A SALTY Compromise to Consider for Tax Reform

Dear Members of Congress:

As representatives of high-tax states, you are acutely aware of the importance of the state and local tax deduction, otherwise known as the SALT deduction. Unfortunately, your colleagues on the House Ways and Means Committee have proposed the elimination and most recently, capping, of the SALT deduction despite the valiant efforts of many of you to save it or keep it in its current form. In fact, some committee members of low-tax states have openly suggested that the SALT deduction be eliminated to punish states that are operated inefficiently or expensively, without any appreciation of or regard for the extraordinary demands imposed on dense, urbanized states, particularly “blue” states. Likewise, Treasury Secretary Steve Mnuchin’s rationale for eliminating the SALT deduction is that the federal tax code needs to “stop subsidizing states.”

Sadly, these opponents of the SALT deduction have yet to realize that their constituents also rely on this deduction. According to Internal Revenue Service data from 2015, the SALT deduction was taken by 42,502,130 tax filers or 95 percent of the roughly 44,671,840 taxpayers who itemize deductions. In other words, this is not a high-tax state vs. low-tax state or blue state vs. red state battle.

When individual taxpayers across America file their federal income tax returns each year, they have the choice of taking a standard deduction or itemizing a number of different available deductions. This choice usually comes down to a host of different factors such as income level, whether the taxpayer owns or rents property, how the taxpayer earned the income, and what other types of expenses the taxpayer has incurred in trying to earn his or her income among other items. If the taxpayer chooses to itemize deductions, one of the most common deductions is the SALT deduction. That’s true in every region of the country.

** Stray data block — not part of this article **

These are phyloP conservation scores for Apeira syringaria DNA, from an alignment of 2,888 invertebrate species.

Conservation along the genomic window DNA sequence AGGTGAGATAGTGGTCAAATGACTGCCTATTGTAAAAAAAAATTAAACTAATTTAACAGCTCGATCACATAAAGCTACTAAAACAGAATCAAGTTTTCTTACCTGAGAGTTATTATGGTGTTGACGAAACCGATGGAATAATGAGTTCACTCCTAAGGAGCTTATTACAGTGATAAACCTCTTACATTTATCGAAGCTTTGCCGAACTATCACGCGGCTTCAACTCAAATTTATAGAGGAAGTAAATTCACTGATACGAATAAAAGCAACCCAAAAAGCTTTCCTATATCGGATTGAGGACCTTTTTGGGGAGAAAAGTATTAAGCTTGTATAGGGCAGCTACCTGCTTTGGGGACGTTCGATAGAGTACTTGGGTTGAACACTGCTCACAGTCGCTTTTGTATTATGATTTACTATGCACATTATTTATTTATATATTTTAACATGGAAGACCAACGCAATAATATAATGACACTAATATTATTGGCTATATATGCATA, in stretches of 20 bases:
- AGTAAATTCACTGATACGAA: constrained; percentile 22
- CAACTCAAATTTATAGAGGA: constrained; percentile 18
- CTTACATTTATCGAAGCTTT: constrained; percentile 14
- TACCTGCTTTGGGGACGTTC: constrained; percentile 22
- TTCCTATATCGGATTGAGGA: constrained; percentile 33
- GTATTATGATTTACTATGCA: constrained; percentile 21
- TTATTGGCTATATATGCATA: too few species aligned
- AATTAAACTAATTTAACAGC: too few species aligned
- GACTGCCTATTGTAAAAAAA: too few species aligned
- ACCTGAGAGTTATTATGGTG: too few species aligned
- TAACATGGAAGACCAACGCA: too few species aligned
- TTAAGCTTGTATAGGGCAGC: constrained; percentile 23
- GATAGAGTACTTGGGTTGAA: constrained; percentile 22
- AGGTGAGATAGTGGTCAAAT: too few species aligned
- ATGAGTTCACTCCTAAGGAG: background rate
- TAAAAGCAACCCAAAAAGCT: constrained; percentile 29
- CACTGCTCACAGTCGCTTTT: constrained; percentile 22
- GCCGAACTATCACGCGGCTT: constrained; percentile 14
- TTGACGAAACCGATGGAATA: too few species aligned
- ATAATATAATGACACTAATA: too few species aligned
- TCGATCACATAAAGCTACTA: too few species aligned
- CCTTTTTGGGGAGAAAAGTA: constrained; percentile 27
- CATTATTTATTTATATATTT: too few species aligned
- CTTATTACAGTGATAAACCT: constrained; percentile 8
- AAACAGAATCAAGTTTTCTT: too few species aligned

Still, there is no doubt that the SALT deduction provides a much more significant federal tax benefit for those living in high property tax and/or high income tax states. But there is also no doubt that American taxpayers living in these jurisdictions shoulder a disproportionate share of societal costs, often because the amount of federal tax dollars flowing back to these states is not anywhere close to the amount sent to Washington—causing state and local taxes to make up the shortfall. For instance, in our home state of New Jersey, residents paid into the U.S. Treasury $3,748 per person more than they received from the federal government. To put it another way, New Jersey received 74 cents from Washington for each dollar paid in federal taxes—the lowest ratio of any state in the country. At the other extreme, South Carolina receives $7.87 back from Washington for every dollar its residents pay in federal tax. New Jersey would be a low-cost state, too, if it were to receive $7.87 instead of 74 cents per person! Finally, bear in mind also that a deduction is not a dollar-for-dollar reduction to tax due; it merely reduces taxable income.

So what should you do if you are unable to muster the necessary votes to save the SALT deduction? Without attempting to weigh in on the political debate, we are offer a slight compromise that (1) should make tax code simplification advocates happy, (2) appease the interests of those in Congress who represent the taxpayers living in high-tax states, such as California, Connecticut, New York, and New Jersey, and (3) reduce the cost of the current SALT deduction to the federal government, which has been estimated at $351 Billion:

  • Repeal section 164 of the Internal Revenue Code, which provides the SALT deduction;